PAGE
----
¿Qué Tan Bajo Puedes Llegar, San Antonio? That’s the question that a new HIV campaign is asking the residents of San Antonio. But what does that mean, exactly? The question references an HIV-positive person’s viral load (how much of the virus can be found and measured). Science proves that when people living with HIV take meds and maintain a viral load so low as to be undetectable then they cannot transmit HIV sexually, even when condoms are not used.

This fact is better known as Undetectable Equals Untransmittable, or U=U. It means that in addition to keeping people with HIV healthy enough to enjoy a normal life span, maintaining a suppressed viral load with daily treatment also prevents them from spreading the virus to their partners.

An image from the “How Low Can You Go?” campaign

An image from the “How Low Can You Go?” campaignOperation B.R.A.V.E.

The media campaign is titled “How Low Can You Go?” and is created by Operation B.R.A.V.E. (Bexar County Response and Victory in Ending the Epidemic), which in a press release described the U=U message as “life-changing news for the more than 6,400 people living with HIV in Bexar County.”

About 37% of those with HIV in the county do not have a suppressed viral load, according to the press release, which notes that this could be due to many reasons, including health and socioeconomic factors.

An image from GoLowSA.org

An image from GoLowSA.org, the English version of the bilingual campaignCourtesy of Operation B.R.A.V.E.

Operation B.R.A.V.E.’s goal is to get 90% of the county’s residents living with HIV to reach viral suppression by 2030.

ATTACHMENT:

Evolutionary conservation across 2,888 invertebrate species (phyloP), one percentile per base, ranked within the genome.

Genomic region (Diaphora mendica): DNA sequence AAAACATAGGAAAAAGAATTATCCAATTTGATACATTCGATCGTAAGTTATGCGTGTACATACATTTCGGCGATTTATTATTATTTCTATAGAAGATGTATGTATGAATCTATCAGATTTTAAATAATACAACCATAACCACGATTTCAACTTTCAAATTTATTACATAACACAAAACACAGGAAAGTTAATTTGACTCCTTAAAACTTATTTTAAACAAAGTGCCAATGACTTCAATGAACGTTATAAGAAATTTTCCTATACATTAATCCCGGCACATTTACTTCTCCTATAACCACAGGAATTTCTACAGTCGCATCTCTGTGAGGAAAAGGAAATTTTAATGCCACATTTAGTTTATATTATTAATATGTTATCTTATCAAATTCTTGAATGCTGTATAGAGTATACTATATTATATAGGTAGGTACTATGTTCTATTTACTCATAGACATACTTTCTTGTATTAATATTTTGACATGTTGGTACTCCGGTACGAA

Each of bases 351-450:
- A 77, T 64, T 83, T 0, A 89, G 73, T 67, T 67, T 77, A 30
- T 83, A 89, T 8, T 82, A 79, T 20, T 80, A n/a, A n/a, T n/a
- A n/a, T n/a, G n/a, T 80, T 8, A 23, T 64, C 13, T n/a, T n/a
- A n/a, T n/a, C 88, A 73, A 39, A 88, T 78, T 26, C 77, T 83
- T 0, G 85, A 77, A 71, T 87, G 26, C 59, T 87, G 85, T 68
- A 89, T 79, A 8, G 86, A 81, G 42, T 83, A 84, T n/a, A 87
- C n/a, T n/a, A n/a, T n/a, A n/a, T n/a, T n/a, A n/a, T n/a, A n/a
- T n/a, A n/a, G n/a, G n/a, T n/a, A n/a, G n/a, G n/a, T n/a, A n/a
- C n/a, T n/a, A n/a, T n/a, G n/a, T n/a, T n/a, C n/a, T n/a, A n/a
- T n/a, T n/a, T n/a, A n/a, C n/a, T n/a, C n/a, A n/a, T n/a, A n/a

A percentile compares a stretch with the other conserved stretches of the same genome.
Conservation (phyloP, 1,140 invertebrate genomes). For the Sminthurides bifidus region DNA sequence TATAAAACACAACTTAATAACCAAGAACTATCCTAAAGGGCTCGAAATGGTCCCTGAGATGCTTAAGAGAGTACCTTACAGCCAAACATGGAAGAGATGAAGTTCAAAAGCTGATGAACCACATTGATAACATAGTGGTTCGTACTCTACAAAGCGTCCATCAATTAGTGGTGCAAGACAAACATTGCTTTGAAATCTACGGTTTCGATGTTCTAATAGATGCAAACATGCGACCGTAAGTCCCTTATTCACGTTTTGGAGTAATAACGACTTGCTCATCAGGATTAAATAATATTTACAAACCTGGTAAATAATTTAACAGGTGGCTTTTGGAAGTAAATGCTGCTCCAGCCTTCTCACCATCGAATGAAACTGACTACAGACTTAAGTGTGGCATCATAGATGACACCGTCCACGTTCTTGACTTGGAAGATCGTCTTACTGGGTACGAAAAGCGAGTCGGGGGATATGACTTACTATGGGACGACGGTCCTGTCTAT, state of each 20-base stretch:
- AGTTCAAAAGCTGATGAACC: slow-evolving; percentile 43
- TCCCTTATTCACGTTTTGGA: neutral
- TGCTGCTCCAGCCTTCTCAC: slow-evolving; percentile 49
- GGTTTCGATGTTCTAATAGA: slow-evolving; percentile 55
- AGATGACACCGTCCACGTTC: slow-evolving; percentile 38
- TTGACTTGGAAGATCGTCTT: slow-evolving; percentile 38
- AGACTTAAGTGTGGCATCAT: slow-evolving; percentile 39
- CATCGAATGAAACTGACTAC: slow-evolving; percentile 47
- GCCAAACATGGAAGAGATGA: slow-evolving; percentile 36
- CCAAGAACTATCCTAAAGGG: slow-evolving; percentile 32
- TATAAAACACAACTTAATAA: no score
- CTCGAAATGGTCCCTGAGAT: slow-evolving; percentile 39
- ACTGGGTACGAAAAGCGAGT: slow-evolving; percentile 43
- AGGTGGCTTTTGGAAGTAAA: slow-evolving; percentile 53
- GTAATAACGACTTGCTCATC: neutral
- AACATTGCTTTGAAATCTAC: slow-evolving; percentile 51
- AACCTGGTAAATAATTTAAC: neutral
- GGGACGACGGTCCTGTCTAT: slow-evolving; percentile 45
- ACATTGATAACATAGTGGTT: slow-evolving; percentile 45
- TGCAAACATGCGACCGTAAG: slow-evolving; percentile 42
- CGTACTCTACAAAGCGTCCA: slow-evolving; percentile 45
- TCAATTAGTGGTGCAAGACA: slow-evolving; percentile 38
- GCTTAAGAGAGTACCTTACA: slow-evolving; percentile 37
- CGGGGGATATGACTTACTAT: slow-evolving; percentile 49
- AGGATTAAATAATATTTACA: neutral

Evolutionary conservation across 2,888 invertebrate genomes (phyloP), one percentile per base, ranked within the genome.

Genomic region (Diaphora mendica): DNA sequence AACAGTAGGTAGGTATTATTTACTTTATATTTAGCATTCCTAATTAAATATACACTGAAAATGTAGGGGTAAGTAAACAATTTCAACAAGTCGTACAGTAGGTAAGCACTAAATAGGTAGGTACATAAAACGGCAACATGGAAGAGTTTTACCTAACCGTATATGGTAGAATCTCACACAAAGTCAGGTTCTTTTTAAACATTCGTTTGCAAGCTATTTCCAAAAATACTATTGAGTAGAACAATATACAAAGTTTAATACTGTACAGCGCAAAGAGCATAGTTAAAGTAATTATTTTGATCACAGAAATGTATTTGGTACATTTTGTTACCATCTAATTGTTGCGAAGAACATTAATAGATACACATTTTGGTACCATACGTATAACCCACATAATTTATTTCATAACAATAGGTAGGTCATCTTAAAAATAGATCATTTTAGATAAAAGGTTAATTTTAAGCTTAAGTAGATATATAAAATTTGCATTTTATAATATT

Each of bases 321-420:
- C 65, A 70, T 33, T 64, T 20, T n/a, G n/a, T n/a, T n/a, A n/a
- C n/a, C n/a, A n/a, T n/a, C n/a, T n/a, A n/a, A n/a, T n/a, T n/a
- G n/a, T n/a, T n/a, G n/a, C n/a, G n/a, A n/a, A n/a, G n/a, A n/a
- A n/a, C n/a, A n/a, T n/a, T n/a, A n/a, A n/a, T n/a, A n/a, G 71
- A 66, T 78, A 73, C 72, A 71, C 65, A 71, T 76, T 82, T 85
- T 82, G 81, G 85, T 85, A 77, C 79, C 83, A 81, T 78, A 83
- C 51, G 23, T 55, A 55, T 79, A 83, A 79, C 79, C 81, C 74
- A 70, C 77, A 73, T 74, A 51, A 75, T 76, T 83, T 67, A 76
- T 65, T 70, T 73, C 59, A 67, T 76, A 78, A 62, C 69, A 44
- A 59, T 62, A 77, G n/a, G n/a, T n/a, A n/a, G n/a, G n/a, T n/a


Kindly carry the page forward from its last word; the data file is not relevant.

“When I was diagnosed, taking meds felt like the beginning of the end of my life. It was very difficult for me to accept,” said Greg Casillas in the press release. He has been living with HIV for 20 years and has been undetectable since 2018. “When I learned new HIV meds could help me live a long, normal life, I confronted the internal stigma I had created and started care. Marrying the man of my dreams meant I needed to do it for him too. By taking my meds and staying healthy, I cannot pass HIV to him. It’s not a cure for HIV, but it’s the next best thing.”

You can learn more about the San Antonio campaign at GoLowSA.org; for the Spanish version, visit BajarSA.org. Both sites include images you can download as well as videos about U=U like the one above.

For related U=U news, read “How Well Do U=U and PrEP Work? The CDC Updates Its Answers” and check out the March 2019 POZ cover story “Understanding Undetectable Equals Untransmittable” and its companion feature, “Viral Load Does Not Equal Value.”